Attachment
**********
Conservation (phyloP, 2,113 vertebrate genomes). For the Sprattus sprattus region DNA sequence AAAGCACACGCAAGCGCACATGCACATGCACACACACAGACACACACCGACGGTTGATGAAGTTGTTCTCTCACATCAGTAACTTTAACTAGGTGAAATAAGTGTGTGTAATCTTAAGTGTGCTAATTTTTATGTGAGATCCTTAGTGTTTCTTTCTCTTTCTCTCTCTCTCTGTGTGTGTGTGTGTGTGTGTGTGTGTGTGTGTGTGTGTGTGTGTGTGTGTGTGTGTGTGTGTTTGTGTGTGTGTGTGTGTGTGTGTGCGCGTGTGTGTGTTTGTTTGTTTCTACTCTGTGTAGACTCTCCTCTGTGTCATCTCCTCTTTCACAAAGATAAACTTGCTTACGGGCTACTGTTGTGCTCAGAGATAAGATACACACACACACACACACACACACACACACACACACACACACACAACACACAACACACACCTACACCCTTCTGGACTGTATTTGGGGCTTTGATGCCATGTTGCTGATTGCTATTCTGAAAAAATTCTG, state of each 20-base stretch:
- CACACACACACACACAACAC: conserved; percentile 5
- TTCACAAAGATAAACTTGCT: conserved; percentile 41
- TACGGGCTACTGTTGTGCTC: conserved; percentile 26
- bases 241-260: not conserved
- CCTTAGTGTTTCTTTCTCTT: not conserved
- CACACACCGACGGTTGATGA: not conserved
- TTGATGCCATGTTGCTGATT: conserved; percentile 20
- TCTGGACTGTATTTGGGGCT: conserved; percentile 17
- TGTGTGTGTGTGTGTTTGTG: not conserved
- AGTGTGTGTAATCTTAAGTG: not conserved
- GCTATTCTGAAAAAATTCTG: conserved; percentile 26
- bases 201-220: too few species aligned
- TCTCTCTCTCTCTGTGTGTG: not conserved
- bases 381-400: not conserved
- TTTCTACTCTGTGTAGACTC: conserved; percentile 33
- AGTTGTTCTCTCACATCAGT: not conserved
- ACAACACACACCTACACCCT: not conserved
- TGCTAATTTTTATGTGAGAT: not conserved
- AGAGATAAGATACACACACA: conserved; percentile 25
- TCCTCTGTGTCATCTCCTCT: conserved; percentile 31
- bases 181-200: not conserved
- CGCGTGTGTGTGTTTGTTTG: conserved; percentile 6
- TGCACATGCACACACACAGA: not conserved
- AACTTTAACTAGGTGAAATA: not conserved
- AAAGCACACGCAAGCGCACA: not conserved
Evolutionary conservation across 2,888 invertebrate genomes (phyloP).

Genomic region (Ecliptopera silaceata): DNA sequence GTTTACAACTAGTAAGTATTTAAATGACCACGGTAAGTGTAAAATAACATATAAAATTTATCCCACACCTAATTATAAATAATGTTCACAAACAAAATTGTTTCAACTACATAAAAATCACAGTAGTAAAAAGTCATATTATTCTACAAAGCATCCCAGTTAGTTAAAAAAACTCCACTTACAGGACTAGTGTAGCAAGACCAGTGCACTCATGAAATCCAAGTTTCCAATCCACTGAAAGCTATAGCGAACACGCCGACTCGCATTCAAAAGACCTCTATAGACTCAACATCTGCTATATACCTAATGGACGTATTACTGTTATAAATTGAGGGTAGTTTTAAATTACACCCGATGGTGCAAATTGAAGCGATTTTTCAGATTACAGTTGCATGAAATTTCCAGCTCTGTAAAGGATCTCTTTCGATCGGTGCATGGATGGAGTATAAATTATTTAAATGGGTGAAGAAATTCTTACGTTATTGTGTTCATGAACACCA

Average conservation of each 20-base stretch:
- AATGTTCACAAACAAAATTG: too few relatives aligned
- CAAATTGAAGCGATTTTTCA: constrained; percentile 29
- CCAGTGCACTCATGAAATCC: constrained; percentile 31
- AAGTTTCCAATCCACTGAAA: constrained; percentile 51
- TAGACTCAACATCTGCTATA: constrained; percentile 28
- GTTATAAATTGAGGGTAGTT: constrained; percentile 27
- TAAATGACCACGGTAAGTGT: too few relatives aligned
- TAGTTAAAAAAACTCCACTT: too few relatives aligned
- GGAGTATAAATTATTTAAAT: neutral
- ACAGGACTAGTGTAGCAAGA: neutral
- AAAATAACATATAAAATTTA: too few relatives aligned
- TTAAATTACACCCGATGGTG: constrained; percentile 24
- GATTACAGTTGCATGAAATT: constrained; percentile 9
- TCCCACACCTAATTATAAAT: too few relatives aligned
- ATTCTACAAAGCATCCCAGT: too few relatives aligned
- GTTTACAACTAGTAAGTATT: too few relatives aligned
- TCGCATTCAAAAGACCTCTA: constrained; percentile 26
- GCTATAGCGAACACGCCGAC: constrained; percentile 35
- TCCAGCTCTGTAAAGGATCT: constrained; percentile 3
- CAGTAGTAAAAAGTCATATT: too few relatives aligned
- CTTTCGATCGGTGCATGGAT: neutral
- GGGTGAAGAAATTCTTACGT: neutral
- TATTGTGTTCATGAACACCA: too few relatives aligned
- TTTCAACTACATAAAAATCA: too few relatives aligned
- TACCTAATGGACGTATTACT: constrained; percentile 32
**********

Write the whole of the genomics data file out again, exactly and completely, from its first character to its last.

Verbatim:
Conservation (phyloP, 2,113 vertebrate genomes). For the Sprattus sprattus region DNA sequence AAAGCACACGCAAGCGCACATGCACATGCACACACACAGACACACACCGACGGTTGATGAAGTTGTTCTCTCACATCAGTAACTTTAACTAGGTGAAATAAGTGTGTGTAATCTTAAGTGTGCTAATTTTTATGTGAGATCCTTAGTGTTTCTTTCTCTTTCTCTCTCTCTCTGTGTGTGTGTGTGTGTGTGTGTGTGTGTGTGTGTGTGTGTGTGTGTGTGTGTGTGTGTGTGTTTGTGTGTGTGTGTGTGTGTGTGTGCGCGTGTGTGTGTTTGTTTGTTTCTACTCTGTGTAGACTCTCCTCTGTGTCATCTCCTCTTTCACAAAGATAAACTTGCTTACGGGCTACTGTTGTGCTCAGAGATAAGATACACACACACACACACACACACACACACACACACACACACACACAACACACAACACACACCTACACCCTTCTGGACTGTATTTGGGGCTTTGATGCCATGTTGCTGATTGCTATTCTGAAAAAATTCTG, state of each 20-base stretch:
- CACACACACACACACAACAC: conserved; percentile 5
- TTCACAAAGATAAACTTGCT: conserved; percentile 41
- TACGGGCTACTGTTGTGCTC: conserved; percentile 26
- bases 241-260: not conserved
- CCTTAGTGTTTCTTTCTCTT: not conserved
- CACACACCGACGGTTGATGA: not conserved
- TTGATGCCATGTTGCTGATT: conserved; percentile 20
- TCTGGACTGTATTTGGGGCT: conserved; percentile 17
- TGTGTGTGTGTGTGTTTGTG: not conserved
- AGTGTGTGTAATCTTAAGTG: not conserved
- GCTATTCTGAAAAAATTCTG: conserved; percentile 26
- bases 201-220: too few species aligned
- TCTCTCTCTCTCTGTGTGTG: not conserved
- bases 381-400: not conserved
- TTTCTACTCTGTGTAGACTC: conserved; percentile 33
- AGTTGTTCTCTCACATCAGT: not conserved
- ACAACACACACCTACACCCT: not conserved
- TGCTAATTTTTATGTGAGAT: not conserved
- AGAGATAAGATACACACACA: conserved; percentile 25
- TCCTCTGTGTCATCTCCTCT: conserved; percentile 31
- bases 181-200: not conserved
- CGCGTGTGTGTGTTTGTTTG: conserved; percentile 6
- TGCACATGCACACACACAGA: not conserved
- AACTTTAACTAGGTGAAATA: not conserved
- AAAGCACACGCAAGCGCACA: not conserved
Evolutionary conservation across 2,888 invertebrate genomes (phyloP).

Genomic region (Ecliptopera silaceata): DNA sequence GTTTACAACTAGTAAGTATTTAAATGACCACGGTAAGTGTAAAATAACATATAAAATTTATCCCACACCTAATTATAAATAATGTTCACAAACAAAATTGTTTCAACTACATAAAAATCACAGTAGTAAAAAGTCATATTATTCTACAAAGCATCCCAGTTAGTTAAAAAAACTCCACTTACAGGACTAGTGTAGCAAGACCAGTGCACTCATGAAATCCAAGTTTCCAATCCACTGAAAGCTATAGCGAACACGCCGACTCGCATTCAAAAGACCTCTATAGACTCAACATCTGCTATATACCTAATGGACGTATTACTGTTATAAATTGAGGGTAGTTTTAAATTACACCCGATGGTGCAAATTGAAGCGATTTTTCAGATTACAGTTGCATGAAATTTCCAGCTCTGTAAAGGATCTCTTTCGATCGGTGCATGGATGGAGTATAAATTATTTAAATGGGTGAAGAAATTCTTACGTTATTGTGTTCATGAACACCA

Average conservation of each 20-base stretch:
- AATGTTCACAAACAAAATTG: too few relatives aligned
- CAAATTGAAGCGATTTTTCA: constrained; percentile 29
- CCAGTGCACTCATGAAATCC: constrained; percentile 31
- AAGTTTCCAATCCACTGAAA: constrained; percentile 51
- TAGACTCAACATCTGCTATA: constrained; percentile 28
- GTTATAAATTGAGGGTAGTT: constrained; percentile 27
- TAAATGACCACGGTAAGTGT: too few relatives aligned
- TAGTTAAAAAAACTCCACTT: too few relatives aligned
- GGAGTATAAATTATTTAAAT: neutral
- ACAGGACTAGTGTAGCAAGA: neutral
- AAAATAACATATAAAATTTA: too few relatives aligned
- TTAAATTACACCCGATGGTG: constrained; percentile 24
- GATTACAGTTGCATGAAATT: constrained; percentile 9
- TCCCACACCTAATTATAAAT: too few relatives aligned
- ATTCTACAAAGCATCCCAGT: too few relatives aligned
- GTTTACAACTAGTAAGTATT: too few relatives aligned
- TCGCATTCAAAAGACCTCTA: constrained; percentile 26
- GCTATAGCGAACACGCCGAC: constrained; percentile 35
- TCCAGCTCTGTAAAGGATCT: constrained; percentile 3
- CAGTAGTAAAAAGTCATATT: too few relatives aligned
- CTTTCGATCGGTGCATGGAT: neutral
- GGGTGAAGAAATTCTTACGT: neutral
- TATTGTGTTCATGAACACCA: too few relatives aligned
- TTTCAACTACATAAAAATCA: too few relatives aligned
- TACCTAATGGACGTATTACT: constrained; percentile 32